They say you don't know what you have in a ballclub until they've played 50 games. Well, specifically, Lloyd said that. His Seattle Mariners have now played 132 games and, not only do we know who they are, but we're growing pretty tired of them.
But in knowing what we have, there is comfort in familiarity, even if that's generally as a result of numbness. Though even in the numbness, and the bad, there's an appreciation for the slivers of good—even if they are ultimately meaningless.
Aaaaand, this is way too serious a lede for a post about a dinger. But hey, now it's done and we're onto said home run.
Last night, Mark Trumbo did this:
That's an opposite-field home run—into the upper deck. It's off Dallas Keuchel, likely this year's American League Cy Young winner, and it's the first home run he's given up at home since August of last year.
For purposes of this post, what's interesting is that, according to Statcast, it traveled 429 feet. And we know, thanks to the always-great Baseball Savant, that it left the bat 17 degrees right of center.
This gives us the paramaters for the statement that's right up in the subhead, the one you already know because I already told you. Mark Trumbo has the farthest legitimate opposite-field home run of the year. Really, this is a tweet that is now a blog post but feel free to keep following for the explanation—or just dinger gifs.
So, why is Mark Trumbo's 17-degree mark significant? Well, to my view, that gives the look of a real opposite-field blast. There have been guys who have hit long home runs just right of center, but pushing a ball to dead center that slices a little to right isn't quite the same feat as hitting one to the right-center alley, or beyond—and in taking a look, even just a couple degrees makes a big difference.
For example, here's what 428 feet and 15 degrees right of center looks like, as Paul Goldschmidt vandalizes a LED board. I'm not even kidding, either. Watch him ruin this sign.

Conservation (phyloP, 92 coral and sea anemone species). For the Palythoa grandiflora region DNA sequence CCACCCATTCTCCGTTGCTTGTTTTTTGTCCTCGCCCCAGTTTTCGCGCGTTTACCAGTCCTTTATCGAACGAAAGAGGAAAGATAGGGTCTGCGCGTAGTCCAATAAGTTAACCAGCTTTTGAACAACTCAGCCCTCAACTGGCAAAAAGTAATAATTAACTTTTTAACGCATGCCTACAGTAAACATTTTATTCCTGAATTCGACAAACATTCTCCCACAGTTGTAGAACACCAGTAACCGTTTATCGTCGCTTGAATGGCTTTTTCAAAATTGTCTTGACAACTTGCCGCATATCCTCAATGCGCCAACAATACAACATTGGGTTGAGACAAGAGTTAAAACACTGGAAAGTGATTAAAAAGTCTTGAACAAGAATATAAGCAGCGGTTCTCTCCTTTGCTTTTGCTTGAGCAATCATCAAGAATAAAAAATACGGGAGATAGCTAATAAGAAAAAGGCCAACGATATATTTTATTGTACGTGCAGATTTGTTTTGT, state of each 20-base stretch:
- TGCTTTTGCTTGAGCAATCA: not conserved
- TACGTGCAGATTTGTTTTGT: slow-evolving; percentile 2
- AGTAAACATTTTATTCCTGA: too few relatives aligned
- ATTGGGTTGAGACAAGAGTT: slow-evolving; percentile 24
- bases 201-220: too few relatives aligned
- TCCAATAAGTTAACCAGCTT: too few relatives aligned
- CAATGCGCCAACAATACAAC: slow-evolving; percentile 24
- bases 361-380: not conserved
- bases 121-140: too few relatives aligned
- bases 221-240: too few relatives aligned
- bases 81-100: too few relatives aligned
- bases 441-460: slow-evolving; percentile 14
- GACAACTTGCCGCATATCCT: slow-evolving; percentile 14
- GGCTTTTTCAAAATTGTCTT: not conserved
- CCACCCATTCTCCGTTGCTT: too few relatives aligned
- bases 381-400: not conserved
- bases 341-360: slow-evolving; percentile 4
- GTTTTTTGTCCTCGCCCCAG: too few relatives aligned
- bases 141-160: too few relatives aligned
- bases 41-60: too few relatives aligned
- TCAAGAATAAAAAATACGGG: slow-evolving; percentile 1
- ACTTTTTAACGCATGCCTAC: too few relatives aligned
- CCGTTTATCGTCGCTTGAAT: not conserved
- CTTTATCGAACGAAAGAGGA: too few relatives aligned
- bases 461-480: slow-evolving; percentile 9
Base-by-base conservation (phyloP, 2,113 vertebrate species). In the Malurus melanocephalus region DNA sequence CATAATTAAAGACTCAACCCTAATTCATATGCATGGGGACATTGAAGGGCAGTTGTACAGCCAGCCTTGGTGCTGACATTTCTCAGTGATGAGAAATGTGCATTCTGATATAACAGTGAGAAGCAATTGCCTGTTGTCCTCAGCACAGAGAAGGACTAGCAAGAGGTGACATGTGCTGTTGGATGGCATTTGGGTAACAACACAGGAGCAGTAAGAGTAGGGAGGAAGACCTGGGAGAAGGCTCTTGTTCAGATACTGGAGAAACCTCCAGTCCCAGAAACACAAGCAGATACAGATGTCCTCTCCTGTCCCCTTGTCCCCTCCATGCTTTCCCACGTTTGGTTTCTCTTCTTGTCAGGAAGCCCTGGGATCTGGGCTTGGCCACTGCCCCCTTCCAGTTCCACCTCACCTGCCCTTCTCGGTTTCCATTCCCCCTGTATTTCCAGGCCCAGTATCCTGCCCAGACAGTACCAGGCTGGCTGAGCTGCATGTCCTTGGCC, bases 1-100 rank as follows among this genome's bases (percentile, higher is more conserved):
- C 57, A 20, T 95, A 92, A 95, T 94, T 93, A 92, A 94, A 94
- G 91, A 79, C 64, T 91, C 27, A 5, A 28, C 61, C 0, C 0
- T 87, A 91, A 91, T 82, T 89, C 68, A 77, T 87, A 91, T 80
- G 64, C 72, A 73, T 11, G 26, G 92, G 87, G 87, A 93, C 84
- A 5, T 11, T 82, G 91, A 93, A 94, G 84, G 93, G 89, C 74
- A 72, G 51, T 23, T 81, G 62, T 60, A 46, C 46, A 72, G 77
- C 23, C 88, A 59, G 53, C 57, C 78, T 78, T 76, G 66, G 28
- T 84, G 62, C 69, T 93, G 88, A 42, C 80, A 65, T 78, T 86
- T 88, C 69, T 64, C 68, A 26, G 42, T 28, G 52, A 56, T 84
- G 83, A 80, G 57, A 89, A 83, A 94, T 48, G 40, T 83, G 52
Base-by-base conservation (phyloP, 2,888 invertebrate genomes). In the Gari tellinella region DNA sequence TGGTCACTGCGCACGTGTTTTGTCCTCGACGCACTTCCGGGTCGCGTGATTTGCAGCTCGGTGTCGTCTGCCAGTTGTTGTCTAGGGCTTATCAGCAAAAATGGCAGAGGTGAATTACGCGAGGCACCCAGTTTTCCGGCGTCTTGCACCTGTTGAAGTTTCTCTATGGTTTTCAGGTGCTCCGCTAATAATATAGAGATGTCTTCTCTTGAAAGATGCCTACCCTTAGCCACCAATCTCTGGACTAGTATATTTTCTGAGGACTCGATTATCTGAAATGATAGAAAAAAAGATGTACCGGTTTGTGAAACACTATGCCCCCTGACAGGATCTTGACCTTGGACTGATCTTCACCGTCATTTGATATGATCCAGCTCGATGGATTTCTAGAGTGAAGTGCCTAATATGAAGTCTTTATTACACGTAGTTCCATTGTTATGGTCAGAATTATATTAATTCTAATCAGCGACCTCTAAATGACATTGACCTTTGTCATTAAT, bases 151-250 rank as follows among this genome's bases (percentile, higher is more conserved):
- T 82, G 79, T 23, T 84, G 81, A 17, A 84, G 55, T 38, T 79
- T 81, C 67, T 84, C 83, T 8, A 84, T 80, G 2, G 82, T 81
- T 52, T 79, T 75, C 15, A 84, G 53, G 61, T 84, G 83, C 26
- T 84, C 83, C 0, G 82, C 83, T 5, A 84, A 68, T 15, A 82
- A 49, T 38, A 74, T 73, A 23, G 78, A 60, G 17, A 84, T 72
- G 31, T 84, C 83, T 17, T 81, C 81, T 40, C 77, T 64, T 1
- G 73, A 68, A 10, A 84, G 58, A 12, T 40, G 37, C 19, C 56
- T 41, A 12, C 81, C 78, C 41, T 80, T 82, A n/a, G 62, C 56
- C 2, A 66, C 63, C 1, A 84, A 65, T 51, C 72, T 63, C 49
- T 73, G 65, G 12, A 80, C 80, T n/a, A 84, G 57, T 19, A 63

Now, as you've probably noticed, I've used the word "legitimate" multiple times now in prefacing Mark Trumbo's home run. He does not, actually, have the farthest opposite-field home run as defined by the mentioned parameters. There are two that exceed the 428-foot mark when left or right of center by at least 17 degrees.
Here's Jhonny Peralta going 436 feet.
And here's Ben Paulsen at 438 feet.
I'm sure you can spot the similarity there.
I mean, I don't mean to blindly dismiss the power presented in each home run. Not entirely, at least. Just, you know, mostly. Because yeah:
Now, of course, you can mess around with the mostly arbitrary parameters if you want—for righties and lefties. What if someone hit one just a little less far, but the same degrees right of center? That'd be Ryan Braun at 425 feet.
Of course, the easiest thing to do is just start playing with the angles. I mean, if you say any home run to the right of dead center for a right-handed hitter counts as an opposite-field home run, Giancarlo Stanton has some massive shots that well exceed 429 feet. I will say though, you have to get all the way over to 12 degrees right of center—remember, Trumbo's at 17—to see someone match his distance outside Coors.
And oh hey, will you look who it is—it's the guy he was traded for (and, amazingly still in the game, Aaron Harang):
Yes, that deal's going to look bad for a long time. But hey, Mark Trumbo's actually been pretty decent for a while now. After a horrid almost season-killing June, Trumbo's posted a 138 wRC+ for the Mariners since. Sure, with the outfield play, that's only amounted to 0.7 fWAR (and a 2.4 full-season pace), at least the bat has been there.
Maybe, just maybe, the Mariners can think about him being a semi-useful piece—AT FIRST BASE—in 2016. But until then, we'll always have this, an absurdly random stat representing Trumbo's lone skill.